• CFRED CUHK Law

Tech in Finance before FinTech: Effect on Financial Stability

Nicola Pierri - International Monetary Fund (IMF);

Yannick Timmer - International Monetary Fund (IMF)

-- The emergence of FinTech has triggered a debate on the effect of Information Technology on financial stability. The recent literature on FinTech has mostly focused on how the latest technological developments have been changing the way information is processed and the relative consequences for credit allocation and performance. However, the era of FinTech has not been exposed yet to large shocks testing its resilience. Therefore, the FinTech literature cannot directly speak to the link between technology and financial stability, as predictive systems which are accurate in good times may fail to predict default during a crisis.

To understand the potential impact of technology adoption in lending on financial stability, in our recent pap, "Tech in Fin before FinTech: Blessing or Curse for Financial Stability?", we shed light on how banks with a varying degree of pre-GFC IT adoption fared when the crisis hit. To evaluate banks’ resilience, we study the evolution of their non-performing loans which are considered an important indicator of banking sector distress. The direction of the impact of IT adoption on banks’ resilience to a crisis is a-priori ambiguous. On one hand, IT can improve monitoring and screening by enhancing the collection, storage, communication, and processing of information. On the other hand, banks with more IT might rely too much on “hard” information, which are easier to report and communicate, inducing them to neglect “soft” information and to take on too much risk.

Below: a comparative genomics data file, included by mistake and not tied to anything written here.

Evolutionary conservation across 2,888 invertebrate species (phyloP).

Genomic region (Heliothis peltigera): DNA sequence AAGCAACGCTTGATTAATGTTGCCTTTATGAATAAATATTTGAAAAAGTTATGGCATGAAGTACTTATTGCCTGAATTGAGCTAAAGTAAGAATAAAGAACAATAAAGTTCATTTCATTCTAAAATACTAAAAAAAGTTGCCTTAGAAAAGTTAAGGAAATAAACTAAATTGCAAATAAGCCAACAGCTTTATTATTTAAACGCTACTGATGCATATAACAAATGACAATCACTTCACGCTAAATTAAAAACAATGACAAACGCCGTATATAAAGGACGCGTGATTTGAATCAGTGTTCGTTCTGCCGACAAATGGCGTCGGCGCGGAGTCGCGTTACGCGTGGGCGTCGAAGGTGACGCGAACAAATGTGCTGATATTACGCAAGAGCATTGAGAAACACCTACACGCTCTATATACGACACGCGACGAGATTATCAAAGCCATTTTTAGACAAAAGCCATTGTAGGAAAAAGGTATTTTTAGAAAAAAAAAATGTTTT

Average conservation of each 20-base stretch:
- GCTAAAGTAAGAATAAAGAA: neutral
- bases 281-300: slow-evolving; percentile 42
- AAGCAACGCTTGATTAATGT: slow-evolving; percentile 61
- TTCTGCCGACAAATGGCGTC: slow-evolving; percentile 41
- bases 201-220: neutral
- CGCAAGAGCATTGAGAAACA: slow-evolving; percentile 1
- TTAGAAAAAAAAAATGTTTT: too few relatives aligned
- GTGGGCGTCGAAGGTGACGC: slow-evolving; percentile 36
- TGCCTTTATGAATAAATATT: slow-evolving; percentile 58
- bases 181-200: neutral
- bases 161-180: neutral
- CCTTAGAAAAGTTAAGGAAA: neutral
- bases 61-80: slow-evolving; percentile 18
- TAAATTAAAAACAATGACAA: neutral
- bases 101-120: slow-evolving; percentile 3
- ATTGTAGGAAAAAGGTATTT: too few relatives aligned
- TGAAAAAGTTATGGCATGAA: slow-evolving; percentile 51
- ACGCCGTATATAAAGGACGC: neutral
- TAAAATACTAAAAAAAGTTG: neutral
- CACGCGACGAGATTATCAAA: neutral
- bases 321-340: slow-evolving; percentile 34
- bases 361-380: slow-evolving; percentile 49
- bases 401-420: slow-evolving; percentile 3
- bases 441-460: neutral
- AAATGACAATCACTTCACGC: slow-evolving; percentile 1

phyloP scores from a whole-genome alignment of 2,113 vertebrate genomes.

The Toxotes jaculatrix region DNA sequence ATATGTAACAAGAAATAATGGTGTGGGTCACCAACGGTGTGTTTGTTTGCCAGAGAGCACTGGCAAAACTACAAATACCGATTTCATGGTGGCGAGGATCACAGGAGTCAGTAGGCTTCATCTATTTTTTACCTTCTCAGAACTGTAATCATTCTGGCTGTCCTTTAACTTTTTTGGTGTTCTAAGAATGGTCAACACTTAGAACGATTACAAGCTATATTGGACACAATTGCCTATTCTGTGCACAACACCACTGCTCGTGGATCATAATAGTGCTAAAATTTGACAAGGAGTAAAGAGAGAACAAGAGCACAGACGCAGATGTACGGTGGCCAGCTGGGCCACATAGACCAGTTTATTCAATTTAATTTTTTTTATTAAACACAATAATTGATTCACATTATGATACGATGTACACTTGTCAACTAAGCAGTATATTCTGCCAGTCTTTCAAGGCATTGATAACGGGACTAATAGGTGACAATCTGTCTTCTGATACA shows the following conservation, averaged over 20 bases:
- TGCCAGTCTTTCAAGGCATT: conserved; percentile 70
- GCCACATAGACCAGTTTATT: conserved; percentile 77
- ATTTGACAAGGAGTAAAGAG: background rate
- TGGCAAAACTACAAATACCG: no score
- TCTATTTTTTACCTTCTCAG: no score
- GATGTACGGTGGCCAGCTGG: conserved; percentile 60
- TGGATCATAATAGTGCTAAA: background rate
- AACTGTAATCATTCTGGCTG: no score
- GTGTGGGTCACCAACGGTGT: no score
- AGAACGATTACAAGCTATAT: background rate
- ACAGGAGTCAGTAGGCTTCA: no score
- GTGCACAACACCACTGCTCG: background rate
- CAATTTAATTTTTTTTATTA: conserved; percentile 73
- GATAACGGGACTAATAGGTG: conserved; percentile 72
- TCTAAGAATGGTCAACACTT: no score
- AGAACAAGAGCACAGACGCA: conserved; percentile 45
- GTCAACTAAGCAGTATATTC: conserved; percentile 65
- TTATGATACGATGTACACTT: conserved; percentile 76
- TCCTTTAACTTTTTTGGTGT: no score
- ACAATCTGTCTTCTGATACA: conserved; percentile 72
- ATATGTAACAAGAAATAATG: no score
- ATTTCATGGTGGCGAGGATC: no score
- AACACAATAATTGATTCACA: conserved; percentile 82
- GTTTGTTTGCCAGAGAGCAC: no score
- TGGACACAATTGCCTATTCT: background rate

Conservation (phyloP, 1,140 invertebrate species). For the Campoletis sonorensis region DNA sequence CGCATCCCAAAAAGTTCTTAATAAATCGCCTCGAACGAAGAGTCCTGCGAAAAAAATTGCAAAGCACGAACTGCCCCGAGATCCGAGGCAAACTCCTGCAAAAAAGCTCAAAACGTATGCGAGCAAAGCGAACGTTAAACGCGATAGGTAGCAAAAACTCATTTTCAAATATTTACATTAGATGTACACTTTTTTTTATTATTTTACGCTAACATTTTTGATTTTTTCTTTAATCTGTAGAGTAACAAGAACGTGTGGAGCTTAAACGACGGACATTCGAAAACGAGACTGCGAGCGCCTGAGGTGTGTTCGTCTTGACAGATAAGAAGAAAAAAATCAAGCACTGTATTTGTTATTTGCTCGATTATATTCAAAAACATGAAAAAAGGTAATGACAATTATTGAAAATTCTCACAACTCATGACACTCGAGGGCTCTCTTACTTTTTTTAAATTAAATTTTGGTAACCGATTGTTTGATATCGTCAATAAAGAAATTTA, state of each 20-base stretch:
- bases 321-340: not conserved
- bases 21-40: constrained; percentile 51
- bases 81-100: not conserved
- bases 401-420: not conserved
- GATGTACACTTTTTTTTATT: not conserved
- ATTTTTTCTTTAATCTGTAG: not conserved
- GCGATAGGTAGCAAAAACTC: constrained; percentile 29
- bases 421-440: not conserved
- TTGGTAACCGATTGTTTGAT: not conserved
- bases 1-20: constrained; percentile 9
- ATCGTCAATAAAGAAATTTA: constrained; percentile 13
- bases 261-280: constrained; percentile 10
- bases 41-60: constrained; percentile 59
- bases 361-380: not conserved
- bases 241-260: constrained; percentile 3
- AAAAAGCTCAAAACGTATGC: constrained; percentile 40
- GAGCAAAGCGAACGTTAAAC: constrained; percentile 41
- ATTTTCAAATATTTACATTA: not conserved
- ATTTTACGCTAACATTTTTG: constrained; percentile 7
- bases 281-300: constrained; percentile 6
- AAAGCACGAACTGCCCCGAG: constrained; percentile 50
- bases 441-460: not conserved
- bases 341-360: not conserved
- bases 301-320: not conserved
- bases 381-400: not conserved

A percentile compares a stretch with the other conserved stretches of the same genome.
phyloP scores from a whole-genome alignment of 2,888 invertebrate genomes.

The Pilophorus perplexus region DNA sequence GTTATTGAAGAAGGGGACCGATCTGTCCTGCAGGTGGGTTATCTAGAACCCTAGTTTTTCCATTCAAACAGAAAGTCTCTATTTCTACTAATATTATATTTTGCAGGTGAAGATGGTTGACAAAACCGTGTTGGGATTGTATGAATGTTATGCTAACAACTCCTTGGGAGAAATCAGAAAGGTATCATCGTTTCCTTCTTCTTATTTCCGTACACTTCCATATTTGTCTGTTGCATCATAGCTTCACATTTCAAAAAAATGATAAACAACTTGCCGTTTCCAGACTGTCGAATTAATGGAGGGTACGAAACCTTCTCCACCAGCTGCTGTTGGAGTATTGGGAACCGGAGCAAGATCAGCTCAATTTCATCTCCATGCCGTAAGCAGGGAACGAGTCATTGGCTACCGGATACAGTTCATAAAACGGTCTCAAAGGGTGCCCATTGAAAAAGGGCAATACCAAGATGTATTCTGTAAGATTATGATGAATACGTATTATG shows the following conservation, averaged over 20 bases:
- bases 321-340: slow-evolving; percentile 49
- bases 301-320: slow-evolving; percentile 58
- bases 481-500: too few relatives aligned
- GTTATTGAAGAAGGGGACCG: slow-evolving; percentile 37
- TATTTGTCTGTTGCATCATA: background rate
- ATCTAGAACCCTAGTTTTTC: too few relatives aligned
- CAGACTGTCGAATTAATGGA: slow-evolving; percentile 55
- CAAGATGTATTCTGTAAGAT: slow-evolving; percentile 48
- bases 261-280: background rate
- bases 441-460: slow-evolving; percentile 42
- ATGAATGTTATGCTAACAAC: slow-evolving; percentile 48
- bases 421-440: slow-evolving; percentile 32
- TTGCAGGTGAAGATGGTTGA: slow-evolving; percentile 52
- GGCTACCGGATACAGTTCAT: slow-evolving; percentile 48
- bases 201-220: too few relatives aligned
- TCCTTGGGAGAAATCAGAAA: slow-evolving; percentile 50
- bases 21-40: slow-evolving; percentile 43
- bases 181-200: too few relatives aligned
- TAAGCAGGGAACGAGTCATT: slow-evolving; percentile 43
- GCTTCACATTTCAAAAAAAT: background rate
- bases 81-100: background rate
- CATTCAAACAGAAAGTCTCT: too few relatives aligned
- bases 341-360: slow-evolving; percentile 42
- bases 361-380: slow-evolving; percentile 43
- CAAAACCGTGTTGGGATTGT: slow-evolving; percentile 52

In our paper we show that banks that adopted IT more intensely before the GFC were significantly more resilient when the crisis hit. These banks had significantly fewer non-performing loans and issued more loans during the crisis. Loan-level analysis illustrates that high-IT adoption banks originated mortgages with better performance, did not offload low-quality loans, and were more likely to reject applicants in areas where house prices subsequently dropped more. In normal times technology adoption is not correlated with banks’ performance. This result reinforces the argument that it is important to study the effects of IT adoption when the economy faces a system-wide shock.

The evidence presented in our paper suggests that the ``FinTech era'' is likely to be beneficial to financial stability. While an obvious limitation of our approach is that the type of technologies employed by commercial banks in the early 2000s might be different than today’s use of machine learning and big data, we can examine a period of severe and systemic turmoil by using historical data that the growing FinTech literature cannot. Another strength of our approach is that it is likely to be more representative since our sample covers the vast majority of lending in the pre-crisis period, while FinTech is still a small fraction of credit markets. Because of these important trade-offs the results presented in this paper should be seen as relevant complement, rather than a substitute, to this literature.

Disclaimer: The views expressed herein are those of the author and should not be attributed to the IMF, its Executive Board, or its management.

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